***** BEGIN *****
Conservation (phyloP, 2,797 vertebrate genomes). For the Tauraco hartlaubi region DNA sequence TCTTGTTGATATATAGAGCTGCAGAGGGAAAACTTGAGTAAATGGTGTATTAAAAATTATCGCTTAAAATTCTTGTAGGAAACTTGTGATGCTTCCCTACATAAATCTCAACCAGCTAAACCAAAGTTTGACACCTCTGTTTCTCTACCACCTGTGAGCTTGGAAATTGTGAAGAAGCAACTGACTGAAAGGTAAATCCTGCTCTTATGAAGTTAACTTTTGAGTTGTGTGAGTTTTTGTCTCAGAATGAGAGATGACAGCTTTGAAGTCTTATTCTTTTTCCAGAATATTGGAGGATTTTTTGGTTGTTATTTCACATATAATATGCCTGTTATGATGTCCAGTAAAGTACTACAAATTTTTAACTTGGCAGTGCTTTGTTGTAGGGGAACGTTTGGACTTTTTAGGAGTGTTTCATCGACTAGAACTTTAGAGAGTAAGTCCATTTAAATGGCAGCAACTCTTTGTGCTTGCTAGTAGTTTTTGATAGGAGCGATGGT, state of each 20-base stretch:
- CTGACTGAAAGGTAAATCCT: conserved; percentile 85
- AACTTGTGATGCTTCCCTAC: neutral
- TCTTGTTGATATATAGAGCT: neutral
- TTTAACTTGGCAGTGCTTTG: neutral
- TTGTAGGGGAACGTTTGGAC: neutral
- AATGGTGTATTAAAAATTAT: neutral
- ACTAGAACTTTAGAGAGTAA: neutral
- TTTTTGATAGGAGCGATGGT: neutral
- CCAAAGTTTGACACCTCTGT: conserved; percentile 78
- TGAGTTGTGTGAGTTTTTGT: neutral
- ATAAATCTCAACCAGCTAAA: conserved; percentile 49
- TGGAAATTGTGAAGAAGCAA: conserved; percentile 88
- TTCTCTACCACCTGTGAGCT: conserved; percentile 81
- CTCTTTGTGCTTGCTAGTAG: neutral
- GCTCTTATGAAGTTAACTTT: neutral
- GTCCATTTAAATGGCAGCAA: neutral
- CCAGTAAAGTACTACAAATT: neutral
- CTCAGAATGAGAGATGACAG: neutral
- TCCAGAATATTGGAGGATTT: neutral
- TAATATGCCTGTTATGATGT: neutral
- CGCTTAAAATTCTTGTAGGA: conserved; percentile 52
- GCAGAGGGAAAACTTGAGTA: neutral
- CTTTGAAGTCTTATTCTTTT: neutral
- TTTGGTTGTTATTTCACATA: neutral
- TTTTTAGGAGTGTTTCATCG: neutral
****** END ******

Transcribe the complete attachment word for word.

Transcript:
Conservation (phyloP, 2,797 vertebrate genomes). For the Tauraco hartlaubi region DNA sequence TCTTGTTGATATATAGAGCTGCAGAGGGAAAACTTGAGTAAATGGTGTATTAAAAATTATCGCTTAAAATTCTTGTAGGAAACTTGTGATGCTTCCCTACATAAATCTCAACCAGCTAAACCAAAGTTTGACACCTCTGTTTCTCTACCACCTGTGAGCTTGGAAATTGTGAAGAAGCAACTGACTGAAAGGTAAATCCTGCTCTTATGAAGTTAACTTTTGAGTTGTGTGAGTTTTTGTCTCAGAATGAGAGATGACAGCTTTGAAGTCTTATTCTTTTTCCAGAATATTGGAGGATTTTTTGGTTGTTATTTCACATATAATATGCCTGTTATGATGTCCAGTAAAGTACTACAAATTTTTAACTTGGCAGTGCTTTGTTGTAGGGGAACGTTTGGACTTTTTAGGAGTGTTTCATCGACTAGAACTTTAGAGAGTAAGTCCATTTAAATGGCAGCAACTCTTTGTGCTTGCTAGTAGTTTTTGATAGGAGCGATGGT, state of each 20-base stretch:
- CTGACTGAAAGGTAAATCCT: conserved; percentile 85
- AACTTGTGATGCTTCCCTAC: neutral
- TCTTGTTGATATATAGAGCT: neutral
- TTTAACTTGGCAGTGCTTTG: neutral
- TTGTAGGGGAACGTTTGGAC: neutral
- AATGGTGTATTAAAAATTAT: neutral
- ACTAGAACTTTAGAGAGTAA: neutral
- TTTTTGATAGGAGCGATGGT: neutral
- CCAAAGTTTGACACCTCTGT: conserved; percentile 78
- TGAGTTGTGTGAGTTTTTGT: neutral
- ATAAATCTCAACCAGCTAAA: conserved; percentile 49
- TGGAAATTGTGAAGAAGCAA: conserved; percentile 88
- TTCTCTACCACCTGTGAGCT: conserved; percentile 81
- CTCTTTGTGCTTGCTAGTAG: neutral
- GCTCTTATGAAGTTAACTTT: neutral
- GTCCATTTAAATGGCAGCAA: neutral
- CCAGTAAAGTACTACAAATT: neutral
- CTCAGAATGAGAGATGACAG: neutral
- TCCAGAATATTGGAGGATTT: neutral
- TAATATGCCTGTTATGATGT: neutral
- CGCTTAAAATTCTTGTAGGA: conserved; percentile 52
- GCAGAGGGAAAACTTGAGTA: neutral
- CTTTGAAGTCTTATTCTTTT: neutral
- TTTGGTTGTTATTTCACATA: neutral
- TTTTTAGGAGTGTTTCATCG: neutral